Our discussion also covered some thoughtful positions on the so-called Replication Crisis and Andy’s first-hand experience with replication – and non-replication – was insightful.

We also want to remind you that Andy’s podcast, Opinion Science, is one of our favorite podcasts – period. We highly recommend it.

© 2020 Behavioral Grooves

 

Links

Andy Luttrell, PhD: http://www.andyluttrell.com/

Opinion Science Podcast: http://opinionsciencepodcast.com/episodes/

Richard Petty, PhD: https://psychology.osu.edu/people/petty.1

Arie W. Kruglanski, PhD: Need for Closure: https://psyc.umd.edu/facultyprofile/kruglanski/arie

PSA (Public Service Announcement): https://en.wikipedia.org/wiki/Public_service_announcement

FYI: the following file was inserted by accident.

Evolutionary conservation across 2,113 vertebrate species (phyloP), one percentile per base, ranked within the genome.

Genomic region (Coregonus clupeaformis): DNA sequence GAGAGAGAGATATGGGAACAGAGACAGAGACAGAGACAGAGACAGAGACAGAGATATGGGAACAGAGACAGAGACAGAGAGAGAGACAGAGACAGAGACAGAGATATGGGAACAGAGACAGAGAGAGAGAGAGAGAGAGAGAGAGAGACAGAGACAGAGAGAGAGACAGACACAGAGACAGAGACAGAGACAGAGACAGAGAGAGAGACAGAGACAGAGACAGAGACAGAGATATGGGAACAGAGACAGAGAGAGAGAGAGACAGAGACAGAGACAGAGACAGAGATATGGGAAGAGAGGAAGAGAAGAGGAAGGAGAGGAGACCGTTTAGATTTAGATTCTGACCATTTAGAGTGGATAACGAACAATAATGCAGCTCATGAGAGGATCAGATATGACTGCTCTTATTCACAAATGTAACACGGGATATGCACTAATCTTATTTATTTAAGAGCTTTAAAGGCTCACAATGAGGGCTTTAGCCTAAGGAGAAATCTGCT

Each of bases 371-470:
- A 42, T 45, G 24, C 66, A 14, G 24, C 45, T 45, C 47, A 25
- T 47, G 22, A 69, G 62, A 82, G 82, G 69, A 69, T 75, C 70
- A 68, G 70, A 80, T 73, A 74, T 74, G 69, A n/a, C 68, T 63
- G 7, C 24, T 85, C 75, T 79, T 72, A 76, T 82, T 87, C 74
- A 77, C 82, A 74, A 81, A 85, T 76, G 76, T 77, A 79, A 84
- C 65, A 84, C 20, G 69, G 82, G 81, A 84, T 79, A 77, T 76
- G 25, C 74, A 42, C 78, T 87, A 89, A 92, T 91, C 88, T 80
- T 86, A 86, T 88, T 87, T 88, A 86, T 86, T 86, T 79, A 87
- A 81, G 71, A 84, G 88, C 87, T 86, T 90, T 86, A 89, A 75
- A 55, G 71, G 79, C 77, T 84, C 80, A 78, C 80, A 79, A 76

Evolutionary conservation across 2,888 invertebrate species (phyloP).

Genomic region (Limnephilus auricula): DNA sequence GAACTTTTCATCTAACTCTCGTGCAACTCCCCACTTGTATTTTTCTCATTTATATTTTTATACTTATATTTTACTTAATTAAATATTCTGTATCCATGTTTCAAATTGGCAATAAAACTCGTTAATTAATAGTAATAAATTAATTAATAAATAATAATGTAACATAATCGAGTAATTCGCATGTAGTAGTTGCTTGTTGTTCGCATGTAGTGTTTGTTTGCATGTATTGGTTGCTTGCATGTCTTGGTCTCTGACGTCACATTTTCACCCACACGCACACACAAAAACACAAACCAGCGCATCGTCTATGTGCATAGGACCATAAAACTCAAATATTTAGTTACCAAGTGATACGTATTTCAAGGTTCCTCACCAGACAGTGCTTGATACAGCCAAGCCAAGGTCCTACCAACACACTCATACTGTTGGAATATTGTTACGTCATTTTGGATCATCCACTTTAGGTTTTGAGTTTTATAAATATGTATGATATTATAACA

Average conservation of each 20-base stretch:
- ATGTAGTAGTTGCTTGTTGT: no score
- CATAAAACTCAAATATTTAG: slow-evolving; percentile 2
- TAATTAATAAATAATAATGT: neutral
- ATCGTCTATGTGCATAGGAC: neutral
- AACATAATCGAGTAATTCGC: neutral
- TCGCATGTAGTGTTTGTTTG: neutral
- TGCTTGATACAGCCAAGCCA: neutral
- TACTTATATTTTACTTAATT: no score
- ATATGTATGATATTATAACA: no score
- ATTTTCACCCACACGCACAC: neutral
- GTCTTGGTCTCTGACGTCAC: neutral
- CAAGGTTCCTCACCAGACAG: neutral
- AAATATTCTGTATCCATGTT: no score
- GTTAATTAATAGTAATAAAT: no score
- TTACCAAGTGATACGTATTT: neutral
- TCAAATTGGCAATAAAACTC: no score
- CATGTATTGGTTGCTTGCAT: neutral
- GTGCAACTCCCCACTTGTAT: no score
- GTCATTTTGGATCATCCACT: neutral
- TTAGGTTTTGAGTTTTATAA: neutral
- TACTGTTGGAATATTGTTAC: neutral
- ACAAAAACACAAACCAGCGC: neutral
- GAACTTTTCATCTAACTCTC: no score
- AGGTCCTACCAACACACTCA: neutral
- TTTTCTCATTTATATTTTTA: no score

Matt Feinberg and Rob Willer on Moral Reframing: https://www.researchgate.net/publication/337861541_Moral_reframing_A_technique_for_effective_and_persuasive_communication_across_political_divides

Moral Foundations: https://en.wikipedia.org/wiki/Moral_foundations_theory

Registered Report Experiments: https://www.cos.io/initiatives/registered-reports

RadioLab: https://www.wnycstudios.org/podcasts/radiolab

99% Invisible: https://99percentinvisible.org/

Petty, DeMarree, Brinol, Xia, “Documenting individual differences in the propensity to hold attitudes with certainty”: https://psycnet.apa.org/record/2020-45471-001

 

Musical Links

Weird Al Yankovic: https://www.weirdal.com/

Blue Man Group: https://www.blueman.com/

“Robots” Movie Sound Track: https://music.apple.com/us/album/robots-the-original-motion-picture-soundtrack/723430411